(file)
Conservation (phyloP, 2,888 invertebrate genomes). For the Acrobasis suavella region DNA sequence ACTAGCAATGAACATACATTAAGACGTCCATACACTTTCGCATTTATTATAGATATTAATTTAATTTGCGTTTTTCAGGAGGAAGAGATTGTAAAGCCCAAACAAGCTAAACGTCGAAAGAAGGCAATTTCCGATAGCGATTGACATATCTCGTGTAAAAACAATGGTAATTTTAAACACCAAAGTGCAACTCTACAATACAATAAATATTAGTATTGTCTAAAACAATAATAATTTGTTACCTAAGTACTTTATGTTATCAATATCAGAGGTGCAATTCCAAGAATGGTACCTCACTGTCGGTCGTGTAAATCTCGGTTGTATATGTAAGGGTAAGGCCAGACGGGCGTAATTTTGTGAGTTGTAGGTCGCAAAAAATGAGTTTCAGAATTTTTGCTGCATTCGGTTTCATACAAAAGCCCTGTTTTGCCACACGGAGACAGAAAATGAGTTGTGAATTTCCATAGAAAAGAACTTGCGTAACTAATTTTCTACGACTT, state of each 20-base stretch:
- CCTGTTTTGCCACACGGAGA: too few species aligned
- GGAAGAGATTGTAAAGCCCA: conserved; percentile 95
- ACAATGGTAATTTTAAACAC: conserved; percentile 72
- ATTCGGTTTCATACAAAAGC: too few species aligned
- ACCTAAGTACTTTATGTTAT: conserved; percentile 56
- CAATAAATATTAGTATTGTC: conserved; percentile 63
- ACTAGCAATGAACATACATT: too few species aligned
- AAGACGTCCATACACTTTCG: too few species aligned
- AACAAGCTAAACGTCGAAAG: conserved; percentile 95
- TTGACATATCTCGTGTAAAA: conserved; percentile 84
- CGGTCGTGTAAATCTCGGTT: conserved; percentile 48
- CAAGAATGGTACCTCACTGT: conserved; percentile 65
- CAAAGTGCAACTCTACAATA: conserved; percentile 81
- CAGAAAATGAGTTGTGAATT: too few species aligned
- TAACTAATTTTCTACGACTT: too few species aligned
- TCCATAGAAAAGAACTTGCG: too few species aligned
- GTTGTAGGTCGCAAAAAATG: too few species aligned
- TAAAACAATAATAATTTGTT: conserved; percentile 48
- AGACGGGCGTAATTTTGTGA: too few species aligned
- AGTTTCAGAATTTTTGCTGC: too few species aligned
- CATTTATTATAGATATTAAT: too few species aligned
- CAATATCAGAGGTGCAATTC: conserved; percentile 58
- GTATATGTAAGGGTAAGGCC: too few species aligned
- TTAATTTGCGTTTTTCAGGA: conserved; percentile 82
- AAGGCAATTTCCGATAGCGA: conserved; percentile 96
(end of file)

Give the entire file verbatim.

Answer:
Conservation (phyloP, 2,888 invertebrate genomes). For the Acrobasis suavella region DNA sequence ACTAGCAATGAACATACATTAAGACGTCCATACACTTTCGCATTTATTATAGATATTAATTTAATTTGCGTTTTTCAGGAGGAAGAGATTGTAAAGCCCAAACAAGCTAAACGTCGAAAGAAGGCAATTTCCGATAGCGATTGACATATCTCGTGTAAAAACAATGGTAATTTTAAACACCAAAGTGCAACTCTACAATACAATAAATATTAGTATTGTCTAAAACAATAATAATTTGTTACCTAAGTACTTTATGTTATCAATATCAGAGGTGCAATTCCAAGAATGGTACCTCACTGTCGGTCGTGTAAATCTCGGTTGTATATGTAAGGGTAAGGCCAGACGGGCGTAATTTTGTGAGTTGTAGGTCGCAAAAAATGAGTTTCAGAATTTTTGCTGCATTCGGTTTCATACAAAAGCCCTGTTTTGCCACACGGAGACAGAAAATGAGTTGTGAATTTCCATAGAAAAGAACTTGCGTAACTAATTTTCTACGACTT, state of each 20-base stretch:
- CCTGTTTTGCCACACGGAGA: too few species aligned
- GGAAGAGATTGTAAAGCCCA: conserved; percentile 95
- ACAATGGTAATTTTAAACAC: conserved; percentile 72
- ATTCGGTTTCATACAAAAGC: too few species aligned
- ACCTAAGTACTTTATGTTAT: conserved; percentile 56
- CAATAAATATTAGTATTGTC: conserved; percentile 63
- ACTAGCAATGAACATACATT: too few species aligned
- AAGACGTCCATACACTTTCG: too few species aligned
- AACAAGCTAAACGTCGAAAG: conserved; percentile 95
- TTGACATATCTCGTGTAAAA: conserved; percentile 84
- CGGTCGTGTAAATCTCGGTT: conserved; percentile 48
- CAAGAATGGTACCTCACTGT: conserved; percentile 65
- CAAAGTGCAACTCTACAATA: conserved; percentile 81
- CAGAAAATGAGTTGTGAATT: too few species aligned
- TAACTAATTTTCTACGACTT: too few species aligned
- TCCATAGAAAAGAACTTGCG: too few species aligned
- GTTGTAGGTCGCAAAAAATG: too few species aligned
- TAAAACAATAATAATTTGTT: conserved; percentile 48
- AGACGGGCGTAATTTTGTGA: too few species aligned
- AGTTTCAGAATTTTTGCTGC: too few species aligned
- CATTTATTATAGATATTAAT: too few species aligned
- CAATATCAGAGGTGCAATTC: conserved; percentile 58
- GTATATGTAAGGGTAAGGCC: too few species aligned
- TTAATTTGCGTTTTTCAGGA: conserved; percentile 82
- AAGGCAATTTCCGATAGCGA: conserved; percentile 96